With approximately one million people having purchased vacation homes in the last year, this type of residence is gaining popularity for those who are interested in a home in a beach setting or a vacation hot spot. However, while a second home can seem like a great purchase and solid investment opportunity, there are different requirements that go into this type of purchase. If you’re considering a vacation home, you may want to be aware of the following financial factors.
The Down Payment Amount
If you currently have a primary residence, you may be aware that you don’t need to put down 20% or even 10% in order to make a home purchase, but things are different when it comes to a vacation home. Because you will be taking on an additional mortgage, there is greater risk involved, and this means you will likely have to put in at least 10 percent. Because of this, many homebuyers utilize the equity they have in their first home to make up the down payment.
About The Credit Score
Most people that have a credit score of more than 500 have the ability to use a mortgage product and purchase a home, but if you’re buying a second property, you’ll need a higher credit score in order to facilitate the purchase. Because there is more risk involved, lenders will want to make sure you’re a good bet. In addition, if you do have a lower credit score, lenders like Fannie Mae may also expect you to put more down to decrease the risk involved for them.
The Income Required
Since you’ve been through the mortgage process for your first home, you’re probably aware that you debt-to-income (DTI) ratio needs to be a certain amount in order to qualify for a mortgage. While your DTI for a primary residence may be a little bit higher since it’s your only payment, this ratio will be lower for your vacation home since it’s higher risk. This means you’ll require a slightly higher income than for your primary residence in order to get approved.
Deciding to purchase a vacation home can be a very exciting concept for many people, but there are a number of different financial requirements that go along with buying another residence. If you’re in the market for a vacation property and are curious about what’s involved, contact your local real estate professional for more information.
If you’re just jumping into the game of home purchasing, you are likely considering all of your loan options and may even have heard the term mortgage rate lock. For those who don’t like to gamble, a mortgage rate lock can offer a bit of reassurance, but there are also some downsides to this type of protection. Before signing off on this, here are the details on rate locks so you can make an informed decision.
What Is A Rate Lock?
For many people who are buying a home in such a tumultuous market, the idea of interest rates can make the heart race a little faster, but this is the purpose of rate locks which offer consistency in a market in flux.
Instead of having to deal with day-to-day fluctuations of the rate which increases or decreases what you owe a rate lock is a lender promise that you will be held to a specific rate or your rate will not rise above a certain number.
Easy Balancing Of The Budget
The easy thing about utilizing the rate lock, especially for a buyer who is less familiar with the market, is that it will enable you to instantly determine your monthly payments based on that rate. Instead of having to pay more per month, you’ll be able to estimate exactly what your payment will be and it won’t rise above the limit you’ve set for yourself. While daily fluctuations can be a drag, a mortgage lock takes the guesswork out of the day-to-day.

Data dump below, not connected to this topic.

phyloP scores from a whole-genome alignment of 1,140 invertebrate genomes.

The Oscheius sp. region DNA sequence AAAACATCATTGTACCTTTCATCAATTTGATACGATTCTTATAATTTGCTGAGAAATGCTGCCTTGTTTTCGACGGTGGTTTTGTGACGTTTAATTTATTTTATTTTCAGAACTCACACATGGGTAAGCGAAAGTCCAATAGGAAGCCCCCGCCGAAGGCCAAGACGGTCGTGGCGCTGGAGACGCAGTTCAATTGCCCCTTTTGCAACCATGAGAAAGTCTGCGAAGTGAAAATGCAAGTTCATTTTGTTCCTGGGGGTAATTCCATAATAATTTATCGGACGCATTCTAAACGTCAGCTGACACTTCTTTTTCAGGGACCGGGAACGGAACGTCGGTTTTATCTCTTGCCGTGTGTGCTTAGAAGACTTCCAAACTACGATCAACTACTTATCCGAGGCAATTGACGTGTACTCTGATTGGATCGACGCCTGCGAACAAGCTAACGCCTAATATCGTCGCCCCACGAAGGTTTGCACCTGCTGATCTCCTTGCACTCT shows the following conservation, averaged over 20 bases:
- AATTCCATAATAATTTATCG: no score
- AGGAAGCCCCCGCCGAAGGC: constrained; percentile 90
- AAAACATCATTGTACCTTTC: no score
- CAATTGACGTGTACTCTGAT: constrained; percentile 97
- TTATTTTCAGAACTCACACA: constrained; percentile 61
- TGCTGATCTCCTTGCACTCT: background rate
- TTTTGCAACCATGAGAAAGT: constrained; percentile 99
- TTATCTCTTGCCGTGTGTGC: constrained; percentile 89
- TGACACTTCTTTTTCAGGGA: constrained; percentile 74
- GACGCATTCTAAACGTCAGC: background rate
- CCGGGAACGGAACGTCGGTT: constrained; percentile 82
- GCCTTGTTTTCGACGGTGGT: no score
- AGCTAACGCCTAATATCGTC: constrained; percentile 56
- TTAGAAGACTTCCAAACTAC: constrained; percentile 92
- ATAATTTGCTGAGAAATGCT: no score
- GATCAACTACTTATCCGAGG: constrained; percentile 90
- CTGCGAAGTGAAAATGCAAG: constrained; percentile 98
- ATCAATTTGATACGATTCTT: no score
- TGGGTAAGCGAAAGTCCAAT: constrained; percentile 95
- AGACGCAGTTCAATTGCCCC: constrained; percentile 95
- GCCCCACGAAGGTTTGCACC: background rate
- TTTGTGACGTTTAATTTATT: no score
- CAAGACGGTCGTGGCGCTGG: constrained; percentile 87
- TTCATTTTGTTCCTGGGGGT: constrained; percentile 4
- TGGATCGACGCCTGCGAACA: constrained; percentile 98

The Added Cost Of Security
It might seem like a rate lock is an option that everyone would utilize, given the stability, but lenders charge for this type of offer because of the risk factor. While lenders can certainly stand to gain if your rate lock is higher than the interest rates, in the event that they rise beyond this point, they will end up losing money. So, while a 30-day rate lock may not end up costing you, this type of lock stretched over a longer period may actually end up costing you more than fluctuating rates.
If you’re not familiar with the world of investing and interest rates, a mortgage rate lock can sound like a great idea; however, there are downsides to this offer and they’re worth considering before getting locked in. If you are currently on the hunt for a home, contact your local real estate professionals for more information.
There are few things more exciting than finding your ideal home, but with the rising cost of housing, a person’s dream home can often come with a very high purchase price. If you’re wondering how much home you can truly afford and how your cost of living will fare for your mortgage approval, here are some of the details on what you can expect when it comes to finding a home at an affordable price.
What Is Your Debt-to-Income Ratio?
Before deciding if a home is right for you, it’s important to calculate what your debt-to-income (DTI) ratio is to determine how much house you can afford. The debt amount will include any credit cards, existing mortgages and other loan payments that you pay down each month. To determine your maximum monthly payment, multiply your gross income by 0.36 and divide it by 12. This will give you the expenditure of debt, including your housing payment, that you should not exceed each month.
Determining Your Down Payment
There’s a lot of talk around the ideal amount you should put forward for a down payment, but this percentage can directly impact the amount of the house you can afford. If you are able to put down 20% of the purchase price of your home, this means your monthly mortgage payments will be minimized and this will decrease your DTI ratio. While a home may be out of your reach if you can only put 10 or 15% down, 20% down will ensure a higher amount of disposable income on a monthly basis, making your application more feasible.
Determine Your Lifestyle
While a lender may not reject your application outright if your debt-to-income ratio is higher than suggested, it’s important to know what kind of spending choices make sense for you so that you can make your monthly payments. If you have limited expenses above your mortgage and enjoy a Spartan lifestyle, it’s entirely possible that you’ll be able to manage a higher monthly amount. However, if you don’t have stable employment and are struggling each month, it may be a good idea to consider a less expensive property.
The monthly mortgage payment for your dream home may look like it’s manageable on the surface, but if your DTI ratio exceeds what is suggested, there may be issues with acceptance of your application. If you’re currently in the market for a new home, contact your local real estate professionals for more information.